By Ella Fenwick
Despite much the sporting world trying to navigate a way to adapt to the new regulations implemented by COVID-19, other sports series, such as the Super League Triathlon, have shifted to online based competitions.
Sports Editor Ella Fenwick had the opportunity to talk to the two-time triathlon World Champion, Helen Jenkins, about her recent involvement in the Super League Triathlon eSports cycling series, that began last week.
The eSports cycling series has been using Zwift courses for professional triathletes to go head to head in a range of courses. After competing on the replicated cycling world championship course in Yorkshire on June 16th, Jenkins described her experience of her first race; “I came eighth overall, so I wasn’t up there with the top girls which I was not really expecting I would be at this stage in my training. I think for me it was not really about winning, I mean it would have been lovely to win but it was just having something to aim for and to get that kind of competitiveness going.”
Even though the series was completed electronically, this still did not stop the nerves for Jenkins before her first race; “I was so nervous before the start that I was warming up on my bike and I looked at the screen asking myself what am I doing, and the fact that I was actually doing this. Once the race gets going though I absolutely love it, it was very painful but I did really enjoy doing something competitive. Nerve wracking but very exciting.”
Jenkins talked about her preparation towards competing in the next race of this series on June 23rd; “Knowing the course is really handy, so being able to go around the course beforehand means I know when the hills are coming up and where I can ease back”
The transition to an eSports format has had its challenges Jenkins explained; “I have done a few (races) using Zwift but it is just so different to racing in real life. I mean it is great for training sessions and as a tool, it is just something to keep you motivated which is a positive at the moment.”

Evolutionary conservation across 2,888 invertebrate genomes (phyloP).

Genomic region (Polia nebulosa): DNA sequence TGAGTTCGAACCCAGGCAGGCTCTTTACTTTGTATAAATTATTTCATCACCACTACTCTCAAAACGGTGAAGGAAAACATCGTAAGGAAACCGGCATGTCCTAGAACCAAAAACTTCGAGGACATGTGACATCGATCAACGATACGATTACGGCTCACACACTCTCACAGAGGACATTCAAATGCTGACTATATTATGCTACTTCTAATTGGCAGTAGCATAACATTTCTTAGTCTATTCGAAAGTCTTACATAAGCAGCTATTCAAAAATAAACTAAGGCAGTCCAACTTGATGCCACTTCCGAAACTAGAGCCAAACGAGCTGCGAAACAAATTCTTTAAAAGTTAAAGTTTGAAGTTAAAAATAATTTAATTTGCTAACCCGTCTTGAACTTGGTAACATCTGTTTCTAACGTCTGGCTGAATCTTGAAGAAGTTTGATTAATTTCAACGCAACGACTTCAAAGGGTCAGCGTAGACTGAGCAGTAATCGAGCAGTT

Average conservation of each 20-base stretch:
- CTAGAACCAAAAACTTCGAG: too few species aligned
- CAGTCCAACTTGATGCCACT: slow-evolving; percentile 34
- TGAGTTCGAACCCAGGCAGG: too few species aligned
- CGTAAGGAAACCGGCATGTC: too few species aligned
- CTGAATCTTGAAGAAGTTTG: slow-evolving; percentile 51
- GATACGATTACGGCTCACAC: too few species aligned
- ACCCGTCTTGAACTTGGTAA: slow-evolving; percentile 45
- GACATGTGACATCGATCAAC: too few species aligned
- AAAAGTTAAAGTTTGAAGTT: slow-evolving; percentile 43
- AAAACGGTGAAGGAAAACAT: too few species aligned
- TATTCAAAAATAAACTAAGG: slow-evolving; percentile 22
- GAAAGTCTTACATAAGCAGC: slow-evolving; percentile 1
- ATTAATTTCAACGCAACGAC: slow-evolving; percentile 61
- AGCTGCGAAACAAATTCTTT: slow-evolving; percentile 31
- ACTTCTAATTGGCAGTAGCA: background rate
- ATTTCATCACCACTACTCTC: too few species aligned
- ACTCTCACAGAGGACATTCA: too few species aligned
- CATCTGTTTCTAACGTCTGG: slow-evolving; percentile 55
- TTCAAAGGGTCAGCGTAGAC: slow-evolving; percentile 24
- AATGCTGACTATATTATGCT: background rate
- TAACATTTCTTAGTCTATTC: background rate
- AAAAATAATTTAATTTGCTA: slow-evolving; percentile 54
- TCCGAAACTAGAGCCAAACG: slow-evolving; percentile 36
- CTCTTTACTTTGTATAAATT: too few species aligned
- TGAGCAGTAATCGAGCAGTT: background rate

“I have actually been quite surprised about how good it is to use as a training tool, so I think we might see more of it in the future but I don’t think it’s going to replace real-life cycling and nothing really replicates that feeling.”
Training for many athletes has been difficult in these times and Jenkins has praised the adaptation of eSports; “Not having a goal or an event to train for can be really demotivating for a lot of people so these eRaces, even though they are not the same, it is still providing them with motivation.”
The development of training online has been useful, but some sports cannot be replicated virtually and the community spirit founded in sport has been missing during these times. For Jenkins, this has been apparent in not being able to train at her local swimming club that was founded by her husband. “I really miss the group and training with friends, everyone working hard together. I didn’t really realise how much I would miss that. Although the eSports are a substitute at the moment, nothing can replicate that commodity and spirit, that you get when training with your friends.”
Jenkins has admittedly struggled with motivation for training since the outbreak of the coronavirus. “It has been really up and down for me” she explained, “I started off pretty well, I was doing a lot of training and things were going really well and then I just kind of hit a wall.”
“As there are no events, training can get quite monotonous, so I think having the cycling series in there to break it up, gave me something to aim for which has been really nice.”
Over the course of lockdown, Jenkins has started working towards finding a balance between a stricter training routine in preparation for the cycling series, whilst also caring for her two young children. “I have had a few weeks taking it really easy to try and focus my attention on my two children, and at the moment I feel like I have finally got a good balance.”
Although the future of racing for Jenkins is uncertain, she continues to keep a positive attitude about the future ahead. “I think they will be running another pro-series with a couple of races a week, where I will always be able to dip in and out. Hopefully we can see where it develops from there and what there is going to be available for me to do.”